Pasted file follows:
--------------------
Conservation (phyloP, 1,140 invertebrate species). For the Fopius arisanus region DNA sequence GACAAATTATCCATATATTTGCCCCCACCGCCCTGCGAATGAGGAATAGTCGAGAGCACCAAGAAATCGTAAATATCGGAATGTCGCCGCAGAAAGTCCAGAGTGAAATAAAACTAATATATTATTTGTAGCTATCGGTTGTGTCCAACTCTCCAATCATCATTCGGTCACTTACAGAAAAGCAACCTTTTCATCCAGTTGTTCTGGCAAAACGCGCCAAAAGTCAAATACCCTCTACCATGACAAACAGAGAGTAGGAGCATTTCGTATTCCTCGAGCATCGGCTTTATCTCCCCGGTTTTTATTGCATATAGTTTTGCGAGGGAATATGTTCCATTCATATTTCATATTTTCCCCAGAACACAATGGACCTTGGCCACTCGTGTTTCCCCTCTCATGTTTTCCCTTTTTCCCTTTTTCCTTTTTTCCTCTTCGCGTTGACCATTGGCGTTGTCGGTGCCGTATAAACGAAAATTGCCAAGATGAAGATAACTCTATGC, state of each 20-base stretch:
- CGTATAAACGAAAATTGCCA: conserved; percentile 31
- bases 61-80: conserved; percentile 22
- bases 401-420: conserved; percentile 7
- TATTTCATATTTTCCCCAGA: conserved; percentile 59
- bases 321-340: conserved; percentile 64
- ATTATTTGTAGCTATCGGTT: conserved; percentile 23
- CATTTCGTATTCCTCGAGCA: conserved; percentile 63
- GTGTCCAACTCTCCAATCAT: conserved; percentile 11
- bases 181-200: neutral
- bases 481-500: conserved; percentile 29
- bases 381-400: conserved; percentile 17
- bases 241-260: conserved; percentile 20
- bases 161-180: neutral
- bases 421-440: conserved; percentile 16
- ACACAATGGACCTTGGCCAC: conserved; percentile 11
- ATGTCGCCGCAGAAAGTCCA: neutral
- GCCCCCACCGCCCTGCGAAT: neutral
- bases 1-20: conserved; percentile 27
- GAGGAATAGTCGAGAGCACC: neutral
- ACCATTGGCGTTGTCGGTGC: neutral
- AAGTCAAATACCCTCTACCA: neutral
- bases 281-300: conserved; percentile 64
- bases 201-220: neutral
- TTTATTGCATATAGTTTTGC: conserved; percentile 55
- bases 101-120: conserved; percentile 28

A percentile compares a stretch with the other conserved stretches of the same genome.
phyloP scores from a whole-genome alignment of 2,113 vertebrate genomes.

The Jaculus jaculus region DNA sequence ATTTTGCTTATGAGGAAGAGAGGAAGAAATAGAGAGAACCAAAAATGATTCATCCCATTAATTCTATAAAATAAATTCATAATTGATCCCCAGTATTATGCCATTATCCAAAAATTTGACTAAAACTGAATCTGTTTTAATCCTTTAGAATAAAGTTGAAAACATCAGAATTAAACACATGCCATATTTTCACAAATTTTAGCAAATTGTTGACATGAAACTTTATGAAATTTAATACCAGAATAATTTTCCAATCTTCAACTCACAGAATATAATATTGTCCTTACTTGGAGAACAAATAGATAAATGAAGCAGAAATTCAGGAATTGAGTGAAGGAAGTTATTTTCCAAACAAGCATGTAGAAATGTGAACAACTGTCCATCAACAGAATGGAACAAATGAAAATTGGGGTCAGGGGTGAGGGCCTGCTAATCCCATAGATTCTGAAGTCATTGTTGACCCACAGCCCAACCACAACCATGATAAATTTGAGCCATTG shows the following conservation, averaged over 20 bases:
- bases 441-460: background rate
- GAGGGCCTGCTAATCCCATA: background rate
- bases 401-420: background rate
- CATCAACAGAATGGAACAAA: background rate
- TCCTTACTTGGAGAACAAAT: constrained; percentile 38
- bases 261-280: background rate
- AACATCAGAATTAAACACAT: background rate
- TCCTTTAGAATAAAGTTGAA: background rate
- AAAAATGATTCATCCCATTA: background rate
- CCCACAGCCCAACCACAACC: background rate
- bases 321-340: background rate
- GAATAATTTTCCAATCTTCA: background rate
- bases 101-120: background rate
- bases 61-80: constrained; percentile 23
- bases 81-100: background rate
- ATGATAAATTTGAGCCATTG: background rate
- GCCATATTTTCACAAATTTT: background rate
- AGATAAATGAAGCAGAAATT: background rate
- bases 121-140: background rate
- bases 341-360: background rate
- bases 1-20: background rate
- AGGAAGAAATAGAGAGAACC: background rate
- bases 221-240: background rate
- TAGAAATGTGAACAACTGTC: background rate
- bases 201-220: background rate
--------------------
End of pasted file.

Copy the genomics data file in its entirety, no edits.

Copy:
Conservation (phyloP, 1,140 invertebrate species). For the Fopius arisanus region DNA sequence GACAAATTATCCATATATTTGCCCCCACCGCCCTGCGAATGAGGAATAGTCGAGAGCACCAAGAAATCGTAAATATCGGAATGTCGCCGCAGAAAGTCCAGAGTGAAATAAAACTAATATATTATTTGTAGCTATCGGTTGTGTCCAACTCTCCAATCATCATTCGGTCACTTACAGAAAAGCAACCTTTTCATCCAGTTGTTCTGGCAAAACGCGCCAAAAGTCAAATACCCTCTACCATGACAAACAGAGAGTAGGAGCATTTCGTATTCCTCGAGCATCGGCTTTATCTCCCCGGTTTTTATTGCATATAGTTTTGCGAGGGAATATGTTCCATTCATATTTCATATTTTCCCCAGAACACAATGGACCTTGGCCACTCGTGTTTCCCCTCTCATGTTTTCCCTTTTTCCCTTTTTCCTTTTTTCCTCTTCGCGTTGACCATTGGCGTTGTCGGTGCCGTATAAACGAAAATTGCCAAGATGAAGATAACTCTATGC, state of each 20-base stretch:
- CGTATAAACGAAAATTGCCA: conserved; percentile 31
- bases 61-80: conserved; percentile 22
- bases 401-420: conserved; percentile 7
- TATTTCATATTTTCCCCAGA: conserved; percentile 59
- bases 321-340: conserved; percentile 64
- ATTATTTGTAGCTATCGGTT: conserved; percentile 23
- CATTTCGTATTCCTCGAGCA: conserved; percentile 63
- GTGTCCAACTCTCCAATCAT: conserved; percentile 11
- bases 181-200: neutral
- bases 481-500: conserved; percentile 29
- bases 381-400: conserved; percentile 17
- bases 241-260: conserved; percentile 20
- bases 161-180: neutral
- bases 421-440: conserved; percentile 16
- ACACAATGGACCTTGGCCAC: conserved; percentile 11
- ATGTCGCCGCAGAAAGTCCA: neutral
- GCCCCCACCGCCCTGCGAAT: neutral
- bases 1-20: conserved; percentile 27
- GAGGAATAGTCGAGAGCACC: neutral
- ACCATTGGCGTTGTCGGTGC: neutral
- AAGTCAAATACCCTCTACCA: neutral
- bases 281-300: conserved; percentile 64
- bases 201-220: neutral
- TTTATTGCATATAGTTTTGC: conserved; percentile 55
- bases 101-120: conserved; percentile 28

A percentile compares a stretch with the other conserved stretches of the same genome.
phyloP scores from a whole-genome alignment of 2,113 vertebrate genomes.

The Jaculus jaculus region DNA sequence ATTTTGCTTATGAGGAAGAGAGGAAGAAATAGAGAGAACCAAAAATGATTCATCCCATTAATTCTATAAAATAAATTCATAATTGATCCCCAGTATTATGCCATTATCCAAAAATTTGACTAAAACTGAATCTGTTTTAATCCTTTAGAATAAAGTTGAAAACATCAGAATTAAACACATGCCATATTTTCACAAATTTTAGCAAATTGTTGACATGAAACTTTATGAAATTTAATACCAGAATAATTTTCCAATCTTCAACTCACAGAATATAATATTGTCCTTACTTGGAGAACAAATAGATAAATGAAGCAGAAATTCAGGAATTGAGTGAAGGAAGTTATTTTCCAAACAAGCATGTAGAAATGTGAACAACTGTCCATCAACAGAATGGAACAAATGAAAATTGGGGTCAGGGGTGAGGGCCTGCTAATCCCATAGATTCTGAAGTCATTGTTGACCCACAGCCCAACCACAACCATGATAAATTTGAGCCATTG shows the following conservation, averaged over 20 bases:
- bases 441-460: background rate
- GAGGGCCTGCTAATCCCATA: background rate
- bases 401-420: background rate
- CATCAACAGAATGGAACAAA: background rate
- TCCTTACTTGGAGAACAAAT: constrained; percentile 38
- bases 261-280: background rate
- AACATCAGAATTAAACACAT: background rate
- TCCTTTAGAATAAAGTTGAA: background rate
- AAAAATGATTCATCCCATTA: background rate
- CCCACAGCCCAACCACAACC: background rate
- bases 321-340: background rate
- GAATAATTTTCCAATCTTCA: background rate
- bases 101-120: background rate
- bases 61-80: constrained; percentile 23
- bases 81-100: background rate
- ATGATAAATTTGAGCCATTG: background rate
- GCCATATTTTCACAAATTTT: background rate
- AGATAAATGAAGCAGAAATT: background rate
- bases 121-140: background rate
- bases 341-360: background rate
- bases 1-20: background rate
- AGGAAGAAATAGAGAGAACC: background rate
- bases 221-240: background rate
- TAGAAATGTGAACAACTGTC: background rate
- bases 201-220: background rate